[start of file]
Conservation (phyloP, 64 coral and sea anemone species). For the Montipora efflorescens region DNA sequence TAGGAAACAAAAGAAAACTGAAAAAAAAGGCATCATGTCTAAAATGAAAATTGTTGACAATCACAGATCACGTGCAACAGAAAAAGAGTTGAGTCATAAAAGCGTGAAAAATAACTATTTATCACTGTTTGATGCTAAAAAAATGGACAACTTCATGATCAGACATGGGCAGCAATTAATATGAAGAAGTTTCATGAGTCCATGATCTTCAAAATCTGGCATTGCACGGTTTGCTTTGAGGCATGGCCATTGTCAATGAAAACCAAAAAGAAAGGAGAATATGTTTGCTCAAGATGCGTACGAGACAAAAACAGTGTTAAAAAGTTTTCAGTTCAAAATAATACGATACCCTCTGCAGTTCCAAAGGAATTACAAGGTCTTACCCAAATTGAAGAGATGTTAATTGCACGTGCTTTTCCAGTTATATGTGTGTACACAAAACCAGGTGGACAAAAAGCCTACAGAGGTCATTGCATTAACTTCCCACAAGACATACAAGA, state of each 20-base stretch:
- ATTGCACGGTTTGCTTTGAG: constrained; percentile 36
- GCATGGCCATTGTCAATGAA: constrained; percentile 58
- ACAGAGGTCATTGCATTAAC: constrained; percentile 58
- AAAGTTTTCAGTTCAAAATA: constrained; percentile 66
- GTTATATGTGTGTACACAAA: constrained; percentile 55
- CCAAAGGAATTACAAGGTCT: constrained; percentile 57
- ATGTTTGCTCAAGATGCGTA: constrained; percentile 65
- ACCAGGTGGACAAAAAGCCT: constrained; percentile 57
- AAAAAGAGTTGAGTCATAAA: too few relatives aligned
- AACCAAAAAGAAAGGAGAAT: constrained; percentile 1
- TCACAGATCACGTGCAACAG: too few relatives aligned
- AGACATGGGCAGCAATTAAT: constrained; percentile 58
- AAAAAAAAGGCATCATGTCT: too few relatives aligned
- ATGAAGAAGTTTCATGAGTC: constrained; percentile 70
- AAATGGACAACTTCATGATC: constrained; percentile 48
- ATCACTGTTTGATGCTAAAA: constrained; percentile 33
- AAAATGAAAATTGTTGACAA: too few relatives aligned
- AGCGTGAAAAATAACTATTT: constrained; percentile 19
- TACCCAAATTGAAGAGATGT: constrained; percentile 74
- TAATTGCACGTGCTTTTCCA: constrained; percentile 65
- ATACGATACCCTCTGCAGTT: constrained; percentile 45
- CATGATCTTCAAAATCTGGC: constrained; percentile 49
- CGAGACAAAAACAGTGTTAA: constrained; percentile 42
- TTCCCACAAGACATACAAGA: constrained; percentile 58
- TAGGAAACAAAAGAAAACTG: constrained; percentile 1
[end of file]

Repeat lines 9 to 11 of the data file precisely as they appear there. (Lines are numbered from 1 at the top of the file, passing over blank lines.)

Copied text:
- ACCAGGTGGACAAAAAGCCT: constrained; percentile 57
- AAAAAGAGTTGAGTCATAAA: too few relatives aligned
- AACCAAAAAGAAAGGAGAAT: constrained; percentile 1